Dir: Celina Murga. Argentina-Germany-Netherlands 2013. 92mins
The traumas of family life and young manhood are given a brooding, elliptical spin in The Third Side Of The River (La Tercera Orilla), the fourth feature by Argentinean director Celina Murga (following her documentary Normal School). The opening credit ‘Presented by Martin Scorsese’ relates to the grandee’s mentoring Murga on the Rolex Mentor and Protégé Arts Initiative, although you might, at a stretch interpret the film as just a touch Scorsesean - if only in that its taciturn brooding protagonist perhaps has the makings of a teenage Travis Bickle.
It’s an intelligent, contemplative film, its social details finely sketched, and well acted.
The film is uncompromising in the sense that Murga leaves us to interpret the generally low-key events in this picture of everyday life - but Third Side’s intriguing, elliptical qualities aren’t in the end quite distinctive enough to make it stand out as more than an intelligent, downbeat auteur piece. Solid festival presence awaits, rather than significant theatrical prospects.
The drama is set in a small town in Argentina (key filming location is listed as Entre Rios) where we first see what appears to be a happy family spending quality time. There are two middle-aged and still amorous parents, Jorge (Veronese) and Nilda (Ferrero), and three kids, Nicolas aka Nico (Devetac), who’s on the verge of adulthood, his 14-year-old sister Andrea (Wetzel) and much younger Esteban (Orcini). But it emerges, through a series of brief, seemingly inconsequential scenes, that this isn’t the solid nuclear unit it seems.
Nilda and the children live in modest circumstances, while estranged Jorge, a wealthy, prominent doctor, only drops in occasionally to distribute largesse, while himself seemingly living with a barely-glimpsed woman, mother of a kid named Lautaro.
The film focuses on Nico, ostensibly a well-balanced regular lad, as he hangs out with friends, defends Lautaro from school bullies, visits Jorge at his ranch, and prepares for an internship at his dad’s hospital. But Nico becomes increasingly withdrawn and taciturn - the film’s unexplained title alluding to the ‘non-place’ quality of Nico’s life, his ‘square peg’ status.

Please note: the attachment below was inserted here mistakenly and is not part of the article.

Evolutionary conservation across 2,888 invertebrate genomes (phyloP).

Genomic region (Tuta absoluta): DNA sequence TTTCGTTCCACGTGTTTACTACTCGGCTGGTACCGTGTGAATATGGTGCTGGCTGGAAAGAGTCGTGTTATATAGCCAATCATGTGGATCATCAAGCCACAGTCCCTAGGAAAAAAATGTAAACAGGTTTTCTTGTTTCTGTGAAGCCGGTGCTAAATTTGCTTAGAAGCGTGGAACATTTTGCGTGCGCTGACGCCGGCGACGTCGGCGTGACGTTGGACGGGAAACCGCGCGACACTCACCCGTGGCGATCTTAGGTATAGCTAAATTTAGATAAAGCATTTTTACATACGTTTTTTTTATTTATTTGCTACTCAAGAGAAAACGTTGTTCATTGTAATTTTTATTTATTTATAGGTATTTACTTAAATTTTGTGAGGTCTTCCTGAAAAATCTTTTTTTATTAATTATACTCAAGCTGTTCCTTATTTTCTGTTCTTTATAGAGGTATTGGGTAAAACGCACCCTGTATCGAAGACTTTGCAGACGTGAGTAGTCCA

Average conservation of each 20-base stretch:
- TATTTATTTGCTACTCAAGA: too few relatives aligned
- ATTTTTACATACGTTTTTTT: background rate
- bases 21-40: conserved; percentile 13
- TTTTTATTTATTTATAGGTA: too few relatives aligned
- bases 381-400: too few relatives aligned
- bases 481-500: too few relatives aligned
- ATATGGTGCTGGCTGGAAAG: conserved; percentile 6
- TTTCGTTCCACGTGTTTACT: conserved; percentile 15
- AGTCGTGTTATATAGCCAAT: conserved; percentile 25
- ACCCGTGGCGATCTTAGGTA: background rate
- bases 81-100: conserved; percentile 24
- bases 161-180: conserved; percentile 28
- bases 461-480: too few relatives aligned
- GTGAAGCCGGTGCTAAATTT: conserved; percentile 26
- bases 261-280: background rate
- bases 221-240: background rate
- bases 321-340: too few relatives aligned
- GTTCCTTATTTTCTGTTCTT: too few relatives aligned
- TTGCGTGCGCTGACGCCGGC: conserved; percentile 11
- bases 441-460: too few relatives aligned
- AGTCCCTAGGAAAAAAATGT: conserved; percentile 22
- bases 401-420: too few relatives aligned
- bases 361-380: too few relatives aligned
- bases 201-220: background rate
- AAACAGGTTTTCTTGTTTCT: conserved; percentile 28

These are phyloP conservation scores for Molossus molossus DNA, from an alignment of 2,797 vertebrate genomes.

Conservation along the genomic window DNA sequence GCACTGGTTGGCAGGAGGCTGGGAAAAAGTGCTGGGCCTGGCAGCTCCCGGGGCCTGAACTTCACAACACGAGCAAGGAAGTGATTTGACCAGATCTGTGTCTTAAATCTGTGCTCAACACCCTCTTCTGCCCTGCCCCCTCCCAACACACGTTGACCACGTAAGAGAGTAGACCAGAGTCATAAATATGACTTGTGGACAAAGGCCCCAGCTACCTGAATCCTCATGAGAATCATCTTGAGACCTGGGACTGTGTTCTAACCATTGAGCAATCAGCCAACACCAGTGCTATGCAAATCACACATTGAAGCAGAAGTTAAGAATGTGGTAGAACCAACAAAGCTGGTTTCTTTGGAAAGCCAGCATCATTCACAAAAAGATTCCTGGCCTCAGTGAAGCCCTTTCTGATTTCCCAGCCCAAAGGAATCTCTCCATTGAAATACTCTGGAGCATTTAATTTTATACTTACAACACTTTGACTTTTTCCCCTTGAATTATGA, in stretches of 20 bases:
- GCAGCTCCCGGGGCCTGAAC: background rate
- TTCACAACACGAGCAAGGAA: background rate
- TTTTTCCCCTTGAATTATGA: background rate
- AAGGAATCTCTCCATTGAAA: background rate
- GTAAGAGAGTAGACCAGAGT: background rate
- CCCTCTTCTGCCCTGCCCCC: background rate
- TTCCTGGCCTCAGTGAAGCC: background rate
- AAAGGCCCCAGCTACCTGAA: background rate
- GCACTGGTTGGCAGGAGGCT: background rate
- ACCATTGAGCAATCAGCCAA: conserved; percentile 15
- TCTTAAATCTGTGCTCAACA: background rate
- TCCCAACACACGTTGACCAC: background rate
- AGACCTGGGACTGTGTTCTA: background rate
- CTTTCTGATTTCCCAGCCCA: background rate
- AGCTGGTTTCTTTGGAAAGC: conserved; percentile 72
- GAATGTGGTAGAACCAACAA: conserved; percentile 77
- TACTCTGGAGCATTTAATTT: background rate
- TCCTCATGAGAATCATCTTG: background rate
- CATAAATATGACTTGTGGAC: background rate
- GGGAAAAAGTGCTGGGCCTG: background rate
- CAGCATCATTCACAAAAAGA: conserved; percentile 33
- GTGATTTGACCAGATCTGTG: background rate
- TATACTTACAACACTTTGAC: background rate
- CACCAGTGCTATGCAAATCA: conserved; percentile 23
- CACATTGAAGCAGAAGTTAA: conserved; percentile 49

As slivers of everyday drama slowly accrete, the film never quite states what’s eating Nico, leaving it to us to eke out a picture of his psychology. As for Jorge, he seems concerned and supportive in some ways - encouraging Nico to prepare for the future and step into his footsteps and even, in an time-honoured macho tradition, setting the lad up with a pliable bar girl (Nico sullenly declines).
Something, clearly, has got to give - and the film suggests that it’s going to give during the lavish 15th birthday party that the family is planning for Andrea. In fact, Murga cleverly plants the film’s big surprise just before this - an explosion that genuinely comes out of the blue - leaving us to absorb the shock, and to try and fathom it, during a contemplative, downbeat final act.
It’s an intelligent, contemplative film, its social details finely sketched, and well acted - with Wetzel’s coquettish energy contrasting nicely with the multiple shades of surliness and introspection that the impressive Devetac brings to his lead role. But ultimately the low-key, fragmentary approach makes the film a rather more introverted experience that it ideally might have been.
Production companies: Tresmilmundos Cine, Rommel Film, Waterland Film
International sales: The Match Factory, www.the-match-factory.com
Producers: Juan Villegas, Celina Murga
Screenplay: Celina Murga, Gabriel Medina
Cinematography: Diego Poleri
Editor: Eliane Katz
Production designer: Sebastian Roses
Main cast: Alian Devetac, Daniel Veronese, Gaby Ferrero, Irina Wetzel, Tomas Omacini